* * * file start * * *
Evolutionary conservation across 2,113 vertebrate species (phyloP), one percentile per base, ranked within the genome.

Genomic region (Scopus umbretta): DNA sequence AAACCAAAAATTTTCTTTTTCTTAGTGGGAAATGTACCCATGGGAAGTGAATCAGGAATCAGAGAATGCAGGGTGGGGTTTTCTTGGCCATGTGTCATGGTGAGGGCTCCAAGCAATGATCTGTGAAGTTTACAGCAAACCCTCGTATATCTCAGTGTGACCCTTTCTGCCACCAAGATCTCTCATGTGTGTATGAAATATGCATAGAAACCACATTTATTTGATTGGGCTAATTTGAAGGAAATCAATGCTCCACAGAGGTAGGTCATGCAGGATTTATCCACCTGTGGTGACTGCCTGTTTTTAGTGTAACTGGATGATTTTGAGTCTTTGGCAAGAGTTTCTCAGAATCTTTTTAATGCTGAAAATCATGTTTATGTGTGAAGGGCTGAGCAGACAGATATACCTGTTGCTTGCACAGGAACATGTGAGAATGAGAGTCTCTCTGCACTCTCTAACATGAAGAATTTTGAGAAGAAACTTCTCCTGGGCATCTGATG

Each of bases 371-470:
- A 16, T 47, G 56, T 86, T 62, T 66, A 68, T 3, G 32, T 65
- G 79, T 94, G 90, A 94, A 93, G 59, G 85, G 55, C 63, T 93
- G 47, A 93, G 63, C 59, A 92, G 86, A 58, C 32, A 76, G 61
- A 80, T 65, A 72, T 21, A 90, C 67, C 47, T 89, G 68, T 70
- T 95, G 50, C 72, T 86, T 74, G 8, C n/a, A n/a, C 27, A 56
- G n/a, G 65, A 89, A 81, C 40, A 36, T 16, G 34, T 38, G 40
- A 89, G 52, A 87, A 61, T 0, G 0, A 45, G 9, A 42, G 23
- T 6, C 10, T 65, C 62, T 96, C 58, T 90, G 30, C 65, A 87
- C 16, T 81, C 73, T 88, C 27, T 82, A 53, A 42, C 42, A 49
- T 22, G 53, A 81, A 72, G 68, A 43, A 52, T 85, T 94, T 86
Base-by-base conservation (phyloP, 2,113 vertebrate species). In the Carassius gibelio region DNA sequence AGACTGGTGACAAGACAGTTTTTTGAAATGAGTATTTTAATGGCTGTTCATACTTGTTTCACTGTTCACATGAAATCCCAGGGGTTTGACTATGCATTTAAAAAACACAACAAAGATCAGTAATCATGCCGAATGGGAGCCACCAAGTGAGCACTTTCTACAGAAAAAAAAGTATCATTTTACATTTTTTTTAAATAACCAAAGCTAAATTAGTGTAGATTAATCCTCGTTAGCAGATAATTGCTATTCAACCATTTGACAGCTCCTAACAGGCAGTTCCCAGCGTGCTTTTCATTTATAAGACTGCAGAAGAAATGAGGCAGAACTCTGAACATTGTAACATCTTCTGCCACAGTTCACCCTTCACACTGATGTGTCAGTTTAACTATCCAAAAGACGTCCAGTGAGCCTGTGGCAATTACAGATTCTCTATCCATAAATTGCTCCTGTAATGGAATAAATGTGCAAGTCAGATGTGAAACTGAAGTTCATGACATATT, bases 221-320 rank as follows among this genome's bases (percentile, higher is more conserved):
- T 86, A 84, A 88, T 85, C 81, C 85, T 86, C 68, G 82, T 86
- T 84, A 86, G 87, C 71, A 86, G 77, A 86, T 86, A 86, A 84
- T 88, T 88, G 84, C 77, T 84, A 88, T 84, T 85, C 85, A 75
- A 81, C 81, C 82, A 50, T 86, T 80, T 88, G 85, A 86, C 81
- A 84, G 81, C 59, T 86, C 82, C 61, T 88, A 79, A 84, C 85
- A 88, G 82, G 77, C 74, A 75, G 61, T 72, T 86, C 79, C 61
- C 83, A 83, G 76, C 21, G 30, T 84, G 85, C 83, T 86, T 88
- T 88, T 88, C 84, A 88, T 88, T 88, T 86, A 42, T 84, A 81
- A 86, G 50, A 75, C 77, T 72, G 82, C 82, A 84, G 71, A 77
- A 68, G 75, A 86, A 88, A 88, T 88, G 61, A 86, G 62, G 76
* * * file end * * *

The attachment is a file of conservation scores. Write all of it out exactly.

Evolutionary conservation across 2,113 vertebrate species (phyloP), one percentile per base, ranked within the genome.

Genomic region (Scopus umbretta): DNA sequence AAACCAAAAATTTTCTTTTTCTTAGTGGGAAATGTACCCATGGGAAGTGAATCAGGAATCAGAGAATGCAGGGTGGGGTTTTCTTGGCCATGTGTCATGGTGAGGGCTCCAAGCAATGATCTGTGAAGTTTACAGCAAACCCTCGTATATCTCAGTGTGACCCTTTCTGCCACCAAGATCTCTCATGTGTGTATGAAATATGCATAGAAACCACATTTATTTGATTGGGCTAATTTGAAGGAAATCAATGCTCCACAGAGGTAGGTCATGCAGGATTTATCCACCTGTGGTGACTGCCTGTTTTTAGTGTAACTGGATGATTTTGAGTCTTTGGCAAGAGTTTCTCAGAATCTTTTTAATGCTGAAAATCATGTTTATGTGTGAAGGGCTGAGCAGACAGATATACCTGTTGCTTGCACAGGAACATGTGAGAATGAGAGTCTCTCTGCACTCTCTAACATGAAGAATTTTGAGAAGAAACTTCTCCTGGGCATCTGATG

Each of bases 371-470:
- A 16, T 47, G 56, T 86, T 62, T 66, A 68, T 3, G 32, T 65
- G 79, T 94, G 90, A 94, A 93, G 59, G 85, G 55, C 63, T 93
- G 47, A 93, G 63, C 59, A 92, G 86, A 58, C 32, A 76, G 61
- A 80, T 65, A 72, T 21, A 90, C 67, C 47, T 89, G 68, T 70
- T 95, G 50, C 72, T 86, T 74, G 8, C n/a, A n/a, C 27, A 56
- G n/a, G 65, A 89, A 81, C 40, A 36, T 16, G 34, T 38, G 40
- A 89, G 52, A 87, A 61, T 0, G 0, A 45, G 9, A 42, G 23
- T 6, C 10, T 65, C 62, T 96, C 58, T 90, G 30, C 65, A 87
- C 16, T 81, C 73, T 88, C 27, T 82, A 53, A 42, C 42, A 49
- T 22, G 53, A 81, A 72, G 68, A 43, A 52, T 85, T 94, T 86
Base-by-base conservation (phyloP, 2,113 vertebrate species). In the Carassius gibelio region DNA sequence AGACTGGTGACAAGACAGTTTTTTGAAATGAGTATTTTAATGGCTGTTCATACTTGTTTCACTGTTCACATGAAATCCCAGGGGTTTGACTATGCATTTAAAAAACACAACAAAGATCAGTAATCATGCCGAATGGGAGCCACCAAGTGAGCACTTTCTACAGAAAAAAAAGTATCATTTTACATTTTTTTTAAATAACCAAAGCTAAATTAGTGTAGATTAATCCTCGTTAGCAGATAATTGCTATTCAACCATTTGACAGCTCCTAACAGGCAGTTCCCAGCGTGCTTTTCATTTATAAGACTGCAGAAGAAATGAGGCAGAACTCTGAACATTGTAACATCTTCTGCCACAGTTCACCCTTCACACTGATGTGTCAGTTTAACTATCCAAAAGACGTCCAGTGAGCCTGTGGCAATTACAGATTCTCTATCCATAAATTGCTCCTGTAATGGAATAAATGTGCAAGTCAGATGTGAAACTGAAGTTCATGACATATT, bases 221-320 rank as follows among this genome's bases (percentile, higher is more conserved):
- T 86, A 84, A 88, T 85, C 81, C 85, T 86, C 68, G 82, T 86
- T 84, A 86, G 87, C 71, A 86, G 77, A 86, T 86, A 86, A 84
- T 88, T 88, G 84, C 77, T 84, A 88, T 84, T 85, C 85, A 75
- A 81, C 81, C 82, A 50, T 86, T 80, T 88, G 85, A 86, C 81
- A 84, G 81, C 59, T 86, C 82, C 61, T 88, A 79, A 84, C 85
- A 88, G 82, G 77, C 74, A 75, G 61, T 72, T 86, C 79, C 61
- C 83, A 83, G 76, C 21, G 30, T 84, G 85, C 83, T 86, T 88
- T 88, T 88, C 84, A 88, T 88, T 88, T 86, A 42, T 84, A 81
- A 86, G 50, A 75, C 77, T 72, G 82, C 82, A 84, G 71, A 77
- A 68, G 75, A 86, A 88, A 88, T 88, G 61, A 86, G 62, G 76